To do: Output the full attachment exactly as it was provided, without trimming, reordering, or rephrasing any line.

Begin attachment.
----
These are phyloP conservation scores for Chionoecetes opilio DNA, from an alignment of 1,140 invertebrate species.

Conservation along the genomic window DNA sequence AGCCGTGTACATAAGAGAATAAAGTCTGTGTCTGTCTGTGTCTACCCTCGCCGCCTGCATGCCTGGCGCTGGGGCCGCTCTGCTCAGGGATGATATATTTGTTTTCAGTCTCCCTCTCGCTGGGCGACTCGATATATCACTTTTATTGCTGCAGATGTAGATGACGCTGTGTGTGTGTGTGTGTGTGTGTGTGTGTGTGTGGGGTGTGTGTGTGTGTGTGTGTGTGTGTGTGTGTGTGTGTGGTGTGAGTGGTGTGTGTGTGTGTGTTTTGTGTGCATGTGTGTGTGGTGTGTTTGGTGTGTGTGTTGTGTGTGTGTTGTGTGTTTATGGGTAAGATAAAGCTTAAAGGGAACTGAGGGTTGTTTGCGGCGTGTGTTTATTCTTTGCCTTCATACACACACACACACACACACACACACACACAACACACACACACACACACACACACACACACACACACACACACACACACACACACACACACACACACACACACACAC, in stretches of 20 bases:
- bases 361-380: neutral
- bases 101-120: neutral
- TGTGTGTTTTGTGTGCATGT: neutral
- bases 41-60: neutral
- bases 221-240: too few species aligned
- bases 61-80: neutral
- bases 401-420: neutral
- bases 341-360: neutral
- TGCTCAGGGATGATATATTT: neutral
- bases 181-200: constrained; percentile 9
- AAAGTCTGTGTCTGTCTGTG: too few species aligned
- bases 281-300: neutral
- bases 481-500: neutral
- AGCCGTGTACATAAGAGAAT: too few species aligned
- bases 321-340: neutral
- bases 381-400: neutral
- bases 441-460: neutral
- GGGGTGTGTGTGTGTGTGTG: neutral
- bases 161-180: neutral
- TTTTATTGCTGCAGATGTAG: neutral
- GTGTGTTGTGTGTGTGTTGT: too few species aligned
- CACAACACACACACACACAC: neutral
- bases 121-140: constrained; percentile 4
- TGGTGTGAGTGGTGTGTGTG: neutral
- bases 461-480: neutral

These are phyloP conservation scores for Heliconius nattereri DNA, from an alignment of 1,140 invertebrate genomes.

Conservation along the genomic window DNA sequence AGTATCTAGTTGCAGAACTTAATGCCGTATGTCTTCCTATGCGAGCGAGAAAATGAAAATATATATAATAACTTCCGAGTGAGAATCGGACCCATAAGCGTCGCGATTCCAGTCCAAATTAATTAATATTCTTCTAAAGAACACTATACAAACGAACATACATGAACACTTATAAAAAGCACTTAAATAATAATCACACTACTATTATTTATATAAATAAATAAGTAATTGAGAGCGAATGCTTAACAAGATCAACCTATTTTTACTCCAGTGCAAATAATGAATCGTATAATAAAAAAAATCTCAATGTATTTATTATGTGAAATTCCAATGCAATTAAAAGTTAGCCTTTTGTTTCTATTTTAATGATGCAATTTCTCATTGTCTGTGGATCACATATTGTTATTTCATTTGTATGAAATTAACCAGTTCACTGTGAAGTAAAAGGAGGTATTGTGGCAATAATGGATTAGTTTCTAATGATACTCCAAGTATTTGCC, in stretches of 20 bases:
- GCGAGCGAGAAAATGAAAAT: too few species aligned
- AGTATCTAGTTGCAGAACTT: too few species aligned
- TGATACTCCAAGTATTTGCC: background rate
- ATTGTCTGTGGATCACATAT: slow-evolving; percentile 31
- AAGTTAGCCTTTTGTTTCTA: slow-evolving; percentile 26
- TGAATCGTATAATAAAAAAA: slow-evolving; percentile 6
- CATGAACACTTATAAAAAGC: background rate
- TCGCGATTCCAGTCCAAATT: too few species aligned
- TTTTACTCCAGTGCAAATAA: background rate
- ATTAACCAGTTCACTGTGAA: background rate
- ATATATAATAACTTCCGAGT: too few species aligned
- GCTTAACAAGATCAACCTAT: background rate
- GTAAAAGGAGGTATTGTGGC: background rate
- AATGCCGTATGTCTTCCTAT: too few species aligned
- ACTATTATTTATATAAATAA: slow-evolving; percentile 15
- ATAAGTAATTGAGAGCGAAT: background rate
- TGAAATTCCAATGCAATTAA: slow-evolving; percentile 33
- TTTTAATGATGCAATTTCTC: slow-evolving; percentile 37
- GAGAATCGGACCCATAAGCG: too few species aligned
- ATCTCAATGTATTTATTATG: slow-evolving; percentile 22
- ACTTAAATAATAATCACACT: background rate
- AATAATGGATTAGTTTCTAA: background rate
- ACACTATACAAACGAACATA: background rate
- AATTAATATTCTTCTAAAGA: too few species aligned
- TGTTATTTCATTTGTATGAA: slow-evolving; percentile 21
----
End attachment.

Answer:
These are phyloP conservation scores for Chionoecetes opilio DNA, from an alignment of 1,140 invertebrate species.

Conservation along the genomic window DNA sequence AGCCGTGTACATAAGAGAATAAAGTCTGTGTCTGTCTGTGTCTACCCTCGCCGCCTGCATGCCTGGCGCTGGGGCCGCTCTGCTCAGGGATGATATATTTGTTTTCAGTCTCCCTCTCGCTGGGCGACTCGATATATCACTTTTATTGCTGCAGATGTAGATGACGCTGTGTGTGTGTGTGTGTGTGTGTGTGTGTGTGTGGGGTGTGTGTGTGTGTGTGTGTGTGTGTGTGTGTGTGTGTGGTGTGAGTGGTGTGTGTGTGTGTGTTTTGTGTGCATGTGTGTGTGGTGTGTTTGGTGTGTGTGTTGTGTGTGTGTTGTGTGTTTATGGGTAAGATAAAGCTTAAAGGGAACTGAGGGTTGTTTGCGGCGTGTGTTTATTCTTTGCCTTCATACACACACACACACACACACACACACACACAACACACACACACACACACACACACACACACACACACACACACACACACACACACACACACACACACACACACACAC, in stretches of 20 bases:
- bases 361-380: neutral
- bases 101-120: neutral
- TGTGTGTTTTGTGTGCATGT: neutral
- bases 41-60: neutral
- bases 221-240: too few species aligned
- bases 61-80: neutral
- bases 401-420: neutral
- bases 341-360: neutral
- TGCTCAGGGATGATATATTT: neutral
- bases 181-200: constrained; percentile 9
- AAAGTCTGTGTCTGTCTGTG: too few species aligned
- bases 281-300: neutral
- bases 481-500: neutral
- AGCCGTGTACATAAGAGAAT: too few species aligned
- bases 321-340: neutral
- bases 381-400: neutral
- bases 441-460: neutral
- GGGGTGTGTGTGTGTGTGTG: neutral
- bases 161-180: neutral
- TTTTATTGCTGCAGATGTAG: neutral
- GTGTGTTGTGTGTGTGTTGT: too few species aligned
- CACAACACACACACACACAC: neutral
- bases 121-140: constrained; percentile 4
- TGGTGTGAGTGGTGTGTGTG: neutral
- bases 461-480: neutral

These are phyloP conservation scores for Heliconius nattereri DNA, from an alignment of 1,140 invertebrate genomes.

Conservation along the genomic window DNA sequence AGTATCTAGTTGCAGAACTTAATGCCGTATGTCTTCCTATGCGAGCGAGAAAATGAAAATATATATAATAACTTCCGAGTGAGAATCGGACCCATAAGCGTCGCGATTCCAGTCCAAATTAATTAATATTCTTCTAAAGAACACTATACAAACGAACATACATGAACACTTATAAAAAGCACTTAAATAATAATCACACTACTATTATTTATATAAATAAATAAGTAATTGAGAGCGAATGCTTAACAAGATCAACCTATTTTTACTCCAGTGCAAATAATGAATCGTATAATAAAAAAAATCTCAATGTATTTATTATGTGAAATTCCAATGCAATTAAAAGTTAGCCTTTTGTTTCTATTTTAATGATGCAATTTCTCATTGTCTGTGGATCACATATTGTTATTTCATTTGTATGAAATTAACCAGTTCACTGTGAAGTAAAAGGAGGTATTGTGGCAATAATGGATTAGTTTCTAATGATACTCCAAGTATTTGCC, in stretches of 20 bases:
- GCGAGCGAGAAAATGAAAAT: too few species aligned
- AGTATCTAGTTGCAGAACTT: too few species aligned
- TGATACTCCAAGTATTTGCC: background rate
- ATTGTCTGTGGATCACATAT: slow-evolving; percentile 31
- AAGTTAGCCTTTTGTTTCTA: slow-evolving; percentile 26
- TGAATCGTATAATAAAAAAA: slow-evolving; percentile 6
- CATGAACACTTATAAAAAGC: background rate
- TCGCGATTCCAGTCCAAATT: too few species aligned
- TTTTACTCCAGTGCAAATAA: background rate
- ATTAACCAGTTCACTGTGAA: background rate
- ATATATAATAACTTCCGAGT: too few species aligned
- GCTTAACAAGATCAACCTAT: background rate
- GTAAAAGGAGGTATTGTGGC: background rate
- AATGCCGTATGTCTTCCTAT: too few species aligned
- ACTATTATTTATATAAATAA: slow-evolving; percentile 15
- ATAAGTAATTGAGAGCGAAT: background rate
- TGAAATTCCAATGCAATTAA: slow-evolving; percentile 33
- TTTTAATGATGCAATTTCTC: slow-evolving; percentile 37
- GAGAATCGGACCCATAAGCG: too few species aligned
- ATCTCAATGTATTTATTATG: slow-evolving; percentile 22
- ACTTAAATAATAATCACACT: background rate
- AATAATGGATTAGTTTCTAA: background rate
- ACACTATACAAACGAACATA: background rate
- AATTAATATTCTTCTAAAGA: too few species aligned
- TGTTATTTCATTTGTATGAA: slow-evolving; percentile 21